Newey: rule changes made Red Bull F1’s fastest car
MADRID – Like a driver waiting to make a pass, Adrian Newey saw
his opening when Formula One announced its first major revamp of
design regulations in 16 years.
Newey has a track record of building winning F1 cars and took
advantage of the changes last year to make Red Bull the fastest car
on the circuit this season. After six races, Mark Webber and
Sebastian Vettel are atop the drivers standings and the Austrian
team is leading the constructors’ championship.
“It was fairly stable set of regulations (before that), there
was nothing new coming out really, it was just very small (changes)
based on existing, well-known principles,” said Newey, the team’s
chief technical officer. “You have a new set of regulations then
you have the opportunity to do something different.”
Newey’s influence propelled Red Bull into the thick of the
championship race in 2009 when it emerged as the only competitor to
eventual champion Brawn. Reliability issues cost Red Bull in the
“I enjoy trying to be creative, to come up with new ideas and
new solutions,” said the soft-spoken Englishman, who was spurned
by several teams before getting his first chance with Fittipaldi
Automotive in 1979.
“In particular, I think when you have regulation changes I find
that quite stimulating because that’s normally when there’s an
opportunity to come up with new ideas and new solutions.”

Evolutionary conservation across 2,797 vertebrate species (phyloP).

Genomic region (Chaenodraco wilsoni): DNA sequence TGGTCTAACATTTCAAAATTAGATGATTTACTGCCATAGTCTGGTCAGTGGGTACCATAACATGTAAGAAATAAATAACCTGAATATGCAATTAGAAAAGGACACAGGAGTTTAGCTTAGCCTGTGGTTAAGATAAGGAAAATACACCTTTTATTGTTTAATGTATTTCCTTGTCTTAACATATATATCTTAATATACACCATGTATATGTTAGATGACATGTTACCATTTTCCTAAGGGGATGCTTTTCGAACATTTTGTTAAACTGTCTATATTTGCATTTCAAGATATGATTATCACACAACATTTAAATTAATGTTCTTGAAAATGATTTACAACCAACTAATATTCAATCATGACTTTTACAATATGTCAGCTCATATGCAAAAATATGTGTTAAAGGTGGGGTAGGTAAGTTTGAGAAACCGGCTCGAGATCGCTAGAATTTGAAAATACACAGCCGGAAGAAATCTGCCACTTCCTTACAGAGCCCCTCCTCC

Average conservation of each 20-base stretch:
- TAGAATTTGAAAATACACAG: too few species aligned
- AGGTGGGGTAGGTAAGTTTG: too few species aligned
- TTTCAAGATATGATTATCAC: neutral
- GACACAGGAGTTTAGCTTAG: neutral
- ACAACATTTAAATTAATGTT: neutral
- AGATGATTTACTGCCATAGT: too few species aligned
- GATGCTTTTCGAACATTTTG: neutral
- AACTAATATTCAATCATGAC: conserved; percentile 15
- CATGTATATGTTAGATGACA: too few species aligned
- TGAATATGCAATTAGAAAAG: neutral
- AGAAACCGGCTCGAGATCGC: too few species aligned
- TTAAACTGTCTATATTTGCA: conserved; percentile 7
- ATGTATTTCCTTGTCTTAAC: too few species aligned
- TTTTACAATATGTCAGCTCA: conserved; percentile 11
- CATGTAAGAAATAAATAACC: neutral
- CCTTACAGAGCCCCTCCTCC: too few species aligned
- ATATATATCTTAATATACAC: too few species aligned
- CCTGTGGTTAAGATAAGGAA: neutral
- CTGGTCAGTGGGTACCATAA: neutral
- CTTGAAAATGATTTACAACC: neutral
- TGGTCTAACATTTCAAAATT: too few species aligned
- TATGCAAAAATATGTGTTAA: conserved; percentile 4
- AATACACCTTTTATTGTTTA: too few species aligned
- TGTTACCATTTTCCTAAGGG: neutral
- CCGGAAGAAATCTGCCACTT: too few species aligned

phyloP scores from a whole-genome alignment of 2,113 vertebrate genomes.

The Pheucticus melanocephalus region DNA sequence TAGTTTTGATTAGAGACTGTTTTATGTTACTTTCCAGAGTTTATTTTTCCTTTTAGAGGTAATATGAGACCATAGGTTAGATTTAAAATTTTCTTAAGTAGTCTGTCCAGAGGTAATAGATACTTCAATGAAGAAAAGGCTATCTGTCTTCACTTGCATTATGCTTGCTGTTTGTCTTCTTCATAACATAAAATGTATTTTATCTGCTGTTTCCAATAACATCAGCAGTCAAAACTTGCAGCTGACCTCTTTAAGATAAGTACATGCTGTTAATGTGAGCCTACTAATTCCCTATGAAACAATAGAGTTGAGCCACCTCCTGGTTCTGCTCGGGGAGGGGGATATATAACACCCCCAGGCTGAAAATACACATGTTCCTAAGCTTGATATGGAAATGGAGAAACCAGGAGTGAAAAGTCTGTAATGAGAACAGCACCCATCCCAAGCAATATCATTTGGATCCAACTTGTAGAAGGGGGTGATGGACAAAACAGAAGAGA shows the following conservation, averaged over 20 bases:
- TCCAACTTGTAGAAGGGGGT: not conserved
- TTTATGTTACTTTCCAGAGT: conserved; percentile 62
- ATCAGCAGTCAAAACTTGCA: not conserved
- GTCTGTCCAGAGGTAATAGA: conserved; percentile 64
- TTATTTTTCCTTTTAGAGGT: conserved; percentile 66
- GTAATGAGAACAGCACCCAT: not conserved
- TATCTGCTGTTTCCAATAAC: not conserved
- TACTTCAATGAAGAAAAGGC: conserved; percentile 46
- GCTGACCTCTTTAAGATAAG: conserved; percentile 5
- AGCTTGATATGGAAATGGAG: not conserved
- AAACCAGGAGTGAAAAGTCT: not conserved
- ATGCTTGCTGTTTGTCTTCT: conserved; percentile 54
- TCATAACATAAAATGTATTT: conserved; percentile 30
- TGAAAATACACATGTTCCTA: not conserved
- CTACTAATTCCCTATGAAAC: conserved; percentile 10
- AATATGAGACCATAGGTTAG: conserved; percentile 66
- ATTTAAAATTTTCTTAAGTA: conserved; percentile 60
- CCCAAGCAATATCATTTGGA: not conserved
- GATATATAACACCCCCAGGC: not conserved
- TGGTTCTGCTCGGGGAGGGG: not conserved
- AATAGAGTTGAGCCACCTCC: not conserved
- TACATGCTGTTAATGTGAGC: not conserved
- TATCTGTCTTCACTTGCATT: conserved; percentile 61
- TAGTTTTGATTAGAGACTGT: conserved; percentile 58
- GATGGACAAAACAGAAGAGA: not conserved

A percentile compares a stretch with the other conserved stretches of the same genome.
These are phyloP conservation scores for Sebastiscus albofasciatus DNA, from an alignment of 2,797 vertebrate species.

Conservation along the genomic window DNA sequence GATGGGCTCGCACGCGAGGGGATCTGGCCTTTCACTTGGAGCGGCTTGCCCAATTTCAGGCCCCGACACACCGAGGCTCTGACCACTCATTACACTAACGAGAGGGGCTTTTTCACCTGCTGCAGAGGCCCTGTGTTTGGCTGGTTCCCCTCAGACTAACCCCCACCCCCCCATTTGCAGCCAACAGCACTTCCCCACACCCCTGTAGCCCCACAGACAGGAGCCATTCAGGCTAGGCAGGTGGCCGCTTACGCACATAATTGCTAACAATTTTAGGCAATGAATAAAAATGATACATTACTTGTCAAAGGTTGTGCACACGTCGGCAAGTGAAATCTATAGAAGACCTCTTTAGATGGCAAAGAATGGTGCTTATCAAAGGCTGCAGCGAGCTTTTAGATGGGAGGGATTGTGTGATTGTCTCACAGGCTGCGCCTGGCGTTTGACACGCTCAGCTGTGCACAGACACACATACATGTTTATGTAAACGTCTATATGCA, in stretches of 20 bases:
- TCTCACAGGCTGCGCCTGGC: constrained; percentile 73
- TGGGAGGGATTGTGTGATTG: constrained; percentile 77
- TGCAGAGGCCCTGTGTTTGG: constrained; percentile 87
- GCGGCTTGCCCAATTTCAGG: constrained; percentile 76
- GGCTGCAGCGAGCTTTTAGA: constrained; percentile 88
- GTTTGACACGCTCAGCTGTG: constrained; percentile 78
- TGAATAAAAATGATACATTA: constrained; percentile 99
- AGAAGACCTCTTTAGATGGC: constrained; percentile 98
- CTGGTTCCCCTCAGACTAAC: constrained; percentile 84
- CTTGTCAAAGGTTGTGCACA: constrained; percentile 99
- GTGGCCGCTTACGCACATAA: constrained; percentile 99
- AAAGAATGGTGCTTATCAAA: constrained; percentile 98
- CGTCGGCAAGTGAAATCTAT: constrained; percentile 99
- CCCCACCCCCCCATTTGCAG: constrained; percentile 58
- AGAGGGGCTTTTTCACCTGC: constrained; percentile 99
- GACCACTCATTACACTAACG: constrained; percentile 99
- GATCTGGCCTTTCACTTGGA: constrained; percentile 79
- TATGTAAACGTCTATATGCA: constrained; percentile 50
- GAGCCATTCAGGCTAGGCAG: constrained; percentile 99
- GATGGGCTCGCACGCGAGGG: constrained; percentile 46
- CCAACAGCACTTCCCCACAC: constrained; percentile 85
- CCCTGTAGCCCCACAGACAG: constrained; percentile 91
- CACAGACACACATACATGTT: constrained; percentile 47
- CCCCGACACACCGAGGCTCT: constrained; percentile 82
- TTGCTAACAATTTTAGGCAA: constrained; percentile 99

Brawn’s double-diffuser – a part on the rear of the car that
improves airflow – proved to be last season’s key piece of
technology, helping the team win five of the first six races en
route to the championship.
F1, which put an emphasis on aerodynamics with the changes,
banned the part for 2010 but will revive it next year.
Newey said bringing it back is an example of F1 tinkering with
“I think the double-diffuser takes some of the design freedom
away,” he said.
Newey became interested in cars through his father, a
veterinarian who was an amateur engineer. Newey, who has also
designed winning cars in IndyCar, CART and F2, says design
breakthroughs are rare.
“It can be all-consuming. I try to absorb the problems during
the day and then the brain ticks away in the background in the
evening and sometimes I wake up in the morning and the solution is
there,” Newey said. “Sometimes.”
Newey is particularly enjoying the fruits of his work this
season as Red Bull appears to have overcome its reliability
problems and could provide F1 with another championship first.
“Ferrari, McLaren, in particular Mercedes, are very
well-resourced teams and they can properly research and manufacture
at a high rate,” Newey said. “The challenge is to continue to